Wednesday, December 10, 2014

Hangouts as Mirrors

  At the core, I view my role as a library teacher as that of a connector.  Sometimes this means connecting a teacher with a set of resources from the web or our physical library.  Other times it means connecting them with a teaching strategy or technology and the confidence to go back and use it well with their students in the classroom.

   It could mean connecting a student who might not view themself as a reader with that book which will open up the possibilities and the power of literature in their lives.  Or it could mean showing them how to use a research source-be it print or electronic that they were not aware existed.

  One of my favorite connecting roles is when I can get one of my classes of junior highers in Northwest Arkansas to interact with students or experts around the globe through Skype, or Google Hangouts. At times I will joke with students that I may not be able to fly them to Java, Trinidad, or Transylvania, but I can serve as a conduit to help them interact on the global stage and see their connections to other peoples and parts of this world.

  I believe such interactions are truly valuable in shaping who and how our children will interact with the rest of the world in the future.  Sometimes, they produce humorous results such as when one of my students interacted for the first time with a peer who wore a headscarf in Java.  She asked if she wore the piece of clothing when she slept.

  Other times, such as during our Skype with a class in Trinidad last week,  the results are much more thought provoking.  During this visit, the concept of the American melting pot came up.  We were discussing the multicultural elements of Trindidad's soceity including celebrating holidays across a much wider spectrum of faiths than in the United States. In Trinidad, Diwali, Ramadan, as well as Christmas and Easter are celebrated on a national scale.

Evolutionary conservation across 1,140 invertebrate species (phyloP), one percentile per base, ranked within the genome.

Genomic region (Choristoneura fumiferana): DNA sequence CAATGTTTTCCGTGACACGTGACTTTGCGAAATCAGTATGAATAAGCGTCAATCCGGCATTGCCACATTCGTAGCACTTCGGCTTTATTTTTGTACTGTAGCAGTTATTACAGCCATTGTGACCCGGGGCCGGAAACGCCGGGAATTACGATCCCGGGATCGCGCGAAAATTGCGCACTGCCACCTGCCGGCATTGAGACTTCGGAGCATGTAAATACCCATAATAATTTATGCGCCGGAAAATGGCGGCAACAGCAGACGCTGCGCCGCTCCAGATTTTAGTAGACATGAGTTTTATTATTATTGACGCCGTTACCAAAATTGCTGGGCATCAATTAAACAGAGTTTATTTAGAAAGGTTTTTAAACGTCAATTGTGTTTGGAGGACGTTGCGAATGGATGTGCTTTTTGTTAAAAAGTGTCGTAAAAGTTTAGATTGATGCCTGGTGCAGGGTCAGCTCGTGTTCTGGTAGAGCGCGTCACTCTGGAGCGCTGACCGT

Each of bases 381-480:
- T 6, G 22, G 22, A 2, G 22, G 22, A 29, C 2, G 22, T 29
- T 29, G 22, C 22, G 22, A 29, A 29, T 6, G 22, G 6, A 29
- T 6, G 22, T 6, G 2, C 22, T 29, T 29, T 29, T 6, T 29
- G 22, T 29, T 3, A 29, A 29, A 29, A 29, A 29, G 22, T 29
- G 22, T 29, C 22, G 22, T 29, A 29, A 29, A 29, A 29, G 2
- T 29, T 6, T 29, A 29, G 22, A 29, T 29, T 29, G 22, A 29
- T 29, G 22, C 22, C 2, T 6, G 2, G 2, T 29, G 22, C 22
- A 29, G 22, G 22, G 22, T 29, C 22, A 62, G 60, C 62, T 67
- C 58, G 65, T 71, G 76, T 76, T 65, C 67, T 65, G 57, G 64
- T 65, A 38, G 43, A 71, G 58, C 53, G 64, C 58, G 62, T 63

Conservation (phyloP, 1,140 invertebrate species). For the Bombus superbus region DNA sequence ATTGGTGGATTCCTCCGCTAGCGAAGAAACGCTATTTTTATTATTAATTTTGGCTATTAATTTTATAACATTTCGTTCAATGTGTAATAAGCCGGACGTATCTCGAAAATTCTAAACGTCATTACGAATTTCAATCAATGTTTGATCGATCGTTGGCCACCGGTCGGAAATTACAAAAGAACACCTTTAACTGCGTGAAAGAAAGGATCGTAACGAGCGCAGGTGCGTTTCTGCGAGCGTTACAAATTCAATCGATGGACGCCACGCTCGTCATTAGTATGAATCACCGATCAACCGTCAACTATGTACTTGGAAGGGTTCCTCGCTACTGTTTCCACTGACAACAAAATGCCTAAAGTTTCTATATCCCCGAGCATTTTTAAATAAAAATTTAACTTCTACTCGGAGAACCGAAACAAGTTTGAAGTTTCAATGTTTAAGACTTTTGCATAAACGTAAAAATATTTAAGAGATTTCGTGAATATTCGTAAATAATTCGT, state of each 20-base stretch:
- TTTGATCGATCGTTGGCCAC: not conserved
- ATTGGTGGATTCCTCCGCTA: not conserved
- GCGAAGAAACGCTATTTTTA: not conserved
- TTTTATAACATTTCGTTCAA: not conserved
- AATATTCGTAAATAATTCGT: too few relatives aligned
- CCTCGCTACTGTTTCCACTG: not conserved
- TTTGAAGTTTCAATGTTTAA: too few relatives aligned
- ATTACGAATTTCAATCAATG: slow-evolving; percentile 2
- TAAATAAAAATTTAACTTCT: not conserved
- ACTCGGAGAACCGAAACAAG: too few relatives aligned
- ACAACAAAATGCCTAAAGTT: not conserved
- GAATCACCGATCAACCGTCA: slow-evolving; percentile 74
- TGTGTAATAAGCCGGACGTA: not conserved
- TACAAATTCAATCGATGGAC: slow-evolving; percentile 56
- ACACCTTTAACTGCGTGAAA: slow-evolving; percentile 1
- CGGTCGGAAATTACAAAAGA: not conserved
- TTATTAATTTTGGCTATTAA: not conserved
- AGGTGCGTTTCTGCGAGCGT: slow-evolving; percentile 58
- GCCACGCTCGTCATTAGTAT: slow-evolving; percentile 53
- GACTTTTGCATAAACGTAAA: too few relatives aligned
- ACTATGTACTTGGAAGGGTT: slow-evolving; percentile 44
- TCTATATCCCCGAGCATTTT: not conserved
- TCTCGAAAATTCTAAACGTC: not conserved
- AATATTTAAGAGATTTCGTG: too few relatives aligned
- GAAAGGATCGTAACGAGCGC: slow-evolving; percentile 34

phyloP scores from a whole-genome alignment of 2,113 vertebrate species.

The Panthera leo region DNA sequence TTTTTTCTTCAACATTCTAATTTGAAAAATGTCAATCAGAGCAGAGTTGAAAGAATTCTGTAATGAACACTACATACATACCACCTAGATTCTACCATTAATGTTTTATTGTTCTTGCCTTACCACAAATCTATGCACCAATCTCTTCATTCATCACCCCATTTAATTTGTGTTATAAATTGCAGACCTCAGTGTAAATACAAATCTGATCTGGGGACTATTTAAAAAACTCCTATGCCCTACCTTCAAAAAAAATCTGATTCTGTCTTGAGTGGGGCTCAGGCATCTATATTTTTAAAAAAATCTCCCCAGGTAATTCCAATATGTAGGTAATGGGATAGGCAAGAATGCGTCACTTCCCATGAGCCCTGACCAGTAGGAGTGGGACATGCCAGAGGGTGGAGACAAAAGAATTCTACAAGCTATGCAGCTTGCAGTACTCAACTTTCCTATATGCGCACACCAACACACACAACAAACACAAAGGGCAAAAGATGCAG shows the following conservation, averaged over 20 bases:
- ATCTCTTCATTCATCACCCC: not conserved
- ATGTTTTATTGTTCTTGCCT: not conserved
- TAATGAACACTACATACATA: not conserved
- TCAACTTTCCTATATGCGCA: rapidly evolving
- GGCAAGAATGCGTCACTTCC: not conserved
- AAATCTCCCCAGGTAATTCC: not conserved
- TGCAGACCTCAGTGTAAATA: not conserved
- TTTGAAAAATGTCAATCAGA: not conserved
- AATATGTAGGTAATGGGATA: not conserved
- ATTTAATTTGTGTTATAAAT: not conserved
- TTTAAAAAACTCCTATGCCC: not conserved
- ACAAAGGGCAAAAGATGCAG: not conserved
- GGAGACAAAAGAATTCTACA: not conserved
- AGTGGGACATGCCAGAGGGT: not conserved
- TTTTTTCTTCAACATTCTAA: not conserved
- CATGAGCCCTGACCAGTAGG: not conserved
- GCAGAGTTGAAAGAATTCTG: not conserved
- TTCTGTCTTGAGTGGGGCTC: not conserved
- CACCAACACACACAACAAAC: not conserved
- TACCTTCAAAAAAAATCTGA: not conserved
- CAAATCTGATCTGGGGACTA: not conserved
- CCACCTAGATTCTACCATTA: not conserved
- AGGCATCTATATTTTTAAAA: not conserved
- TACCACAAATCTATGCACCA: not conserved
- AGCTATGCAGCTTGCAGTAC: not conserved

During our conversation, one member of the class in Trinidad suggested that while the United States is culturally diverse, although it may not necessarily be a true melting pot.  This notion caused a palpable pause in the room for my students that they truly stopped to consider.

   The discussion continued, and my students looked around the room at their peers.  After a few minutes, they started to verbalize their feelings about the assertion.  Some of them suggested students in America may sit in the classroom and learn next to students from other backgrounds, but when they are self selecting their seating, they tend to choose to sit with peers who have a similar heritage.

 

   This interaction illustrates one of the key benefits of connecting learners with their peers around the world. Sometimes they provide a different perspective on America that is both refreshing and thought provoking. It can literally produce a new level of understanding.  Almost like stopping to look in a mirror and noticing something about yourself that you had not realized before.

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